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J Am Soc Echocardiogr. 2008 Aug;21(8):935-40. doi: 10.1016/j.echo.2008.02.007. Epub 2008 Apr 18.

Digital imaging, archiving, and structured reporting in pediatric echocardiography: impact on laboratory efficiency and physician communication.

Author information

1
Division of Pediatric Cardiology, Department of Pediatrics, Children's Hospital of Wisconsin, Medical College of Wisconsin, Milwaukee, WI 53226, USA. pfrommelt@chw.org

Abstract

BACKGROUND:

Digital structured reporting (DSR) is an emerging technology in medical information management. In November of 2006, the pediatric echocardiography laboratory at Children's Hospital of Wisconsin transitioned from transcription-based reporting of results to DSR.

METHODS:

Transthoracic echocardiograms were reviewed for the study duration and time to report completion for October of 2006 (the last month of phone-based transcription) and January of 2007 (the third month of DSR). For both months, the 5 cardiologists responsible for echocardiography reporting were evaluated for report generation time and the 5 sonographers were evaluated for study duration. Data for physicians and sonographers were analyzed individually, as a group between months, between examination types (brief vs comprehensive), and diagnoses (normal vs abnormal findings).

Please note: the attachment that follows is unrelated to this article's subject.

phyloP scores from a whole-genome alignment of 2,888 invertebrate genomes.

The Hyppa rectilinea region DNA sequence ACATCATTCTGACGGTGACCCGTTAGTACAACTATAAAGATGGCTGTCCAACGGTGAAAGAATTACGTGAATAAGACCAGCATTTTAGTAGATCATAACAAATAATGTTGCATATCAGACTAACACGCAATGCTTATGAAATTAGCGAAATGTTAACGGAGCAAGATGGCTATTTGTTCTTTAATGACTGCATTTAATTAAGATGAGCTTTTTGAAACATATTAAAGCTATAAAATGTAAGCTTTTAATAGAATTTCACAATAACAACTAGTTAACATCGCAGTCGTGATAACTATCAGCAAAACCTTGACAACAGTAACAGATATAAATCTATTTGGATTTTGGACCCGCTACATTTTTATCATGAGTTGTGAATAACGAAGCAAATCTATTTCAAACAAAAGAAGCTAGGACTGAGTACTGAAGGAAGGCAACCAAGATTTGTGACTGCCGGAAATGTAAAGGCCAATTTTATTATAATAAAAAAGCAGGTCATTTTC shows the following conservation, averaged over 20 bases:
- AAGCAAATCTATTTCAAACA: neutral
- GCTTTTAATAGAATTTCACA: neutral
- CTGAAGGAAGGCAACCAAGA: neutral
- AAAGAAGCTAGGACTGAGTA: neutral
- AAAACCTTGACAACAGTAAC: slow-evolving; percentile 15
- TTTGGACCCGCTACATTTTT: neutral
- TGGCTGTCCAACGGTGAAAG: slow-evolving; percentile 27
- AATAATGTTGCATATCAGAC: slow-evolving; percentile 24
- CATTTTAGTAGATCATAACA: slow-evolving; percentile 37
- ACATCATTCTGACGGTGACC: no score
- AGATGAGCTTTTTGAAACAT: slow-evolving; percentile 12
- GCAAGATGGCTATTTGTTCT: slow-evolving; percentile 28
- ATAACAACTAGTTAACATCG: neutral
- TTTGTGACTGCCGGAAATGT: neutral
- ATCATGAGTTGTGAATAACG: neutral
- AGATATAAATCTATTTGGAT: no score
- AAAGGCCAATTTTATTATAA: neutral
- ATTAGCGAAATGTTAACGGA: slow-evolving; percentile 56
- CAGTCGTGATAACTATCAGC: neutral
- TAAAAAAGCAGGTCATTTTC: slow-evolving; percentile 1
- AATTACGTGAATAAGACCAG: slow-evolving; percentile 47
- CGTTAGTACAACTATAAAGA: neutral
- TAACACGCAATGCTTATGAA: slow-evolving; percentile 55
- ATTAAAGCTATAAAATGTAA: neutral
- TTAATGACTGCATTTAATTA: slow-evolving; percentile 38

RESULTS:

The time to generate a final report to the electronic medical record/auto-fax to the referring physician for all examination types between months decreased significantly from the transcription month to the DSR month (median 23.8 vs 1.2 hours; P =.001). This decrease was consistent among physicians and occurred despite an increase in monthly echocardiography volume of 12% between the study periods. No difference was noted in report generation times between brief and comprehensive transthoracic echocardiography for transcription (P =.220) or DSR (P =.185). Analysis of diagnoses after instituting DSR revealed significantly shorter report generation time for normal examination findings versus abnormal examination findings (0.97 vs 1.5 hours; P =.001). Study duration decreased significantly from the transcription month to the DSR month for all examination types (32 vs 27 minutes; P =.001). For both months, the study duration was longer for abnormal versus normal transthoracic echocardiography findings (transcription: 37 vs 27 minutes; DSR: 32 vs 23 minutes).

CONCLUSIONS:

DSR is a superior technology for pediatric echocardiography reporting and an important next step to increase efficiency and customer satisfaction. Although congenital heart disease increases DSR study report time, the value of digitally scripted, database-compatible, complete segmental analysis of the heart and vascular structures with direct transfer of quantitative data from the ultrasound machine to the report without the need for a transcription interface justifies the time expense. DSR should be a goal for all pediatric echocardiography laboratories to decrease consumer wait time, increase laboratory efficiency, and improve compliance with Intersocietal Commission for the Accreditation of Echocardiography Laboratories standards.

PMID:
18396010
DOI:
10.1016/j.echo.2008.02.007
[Indexed for MEDLINE]

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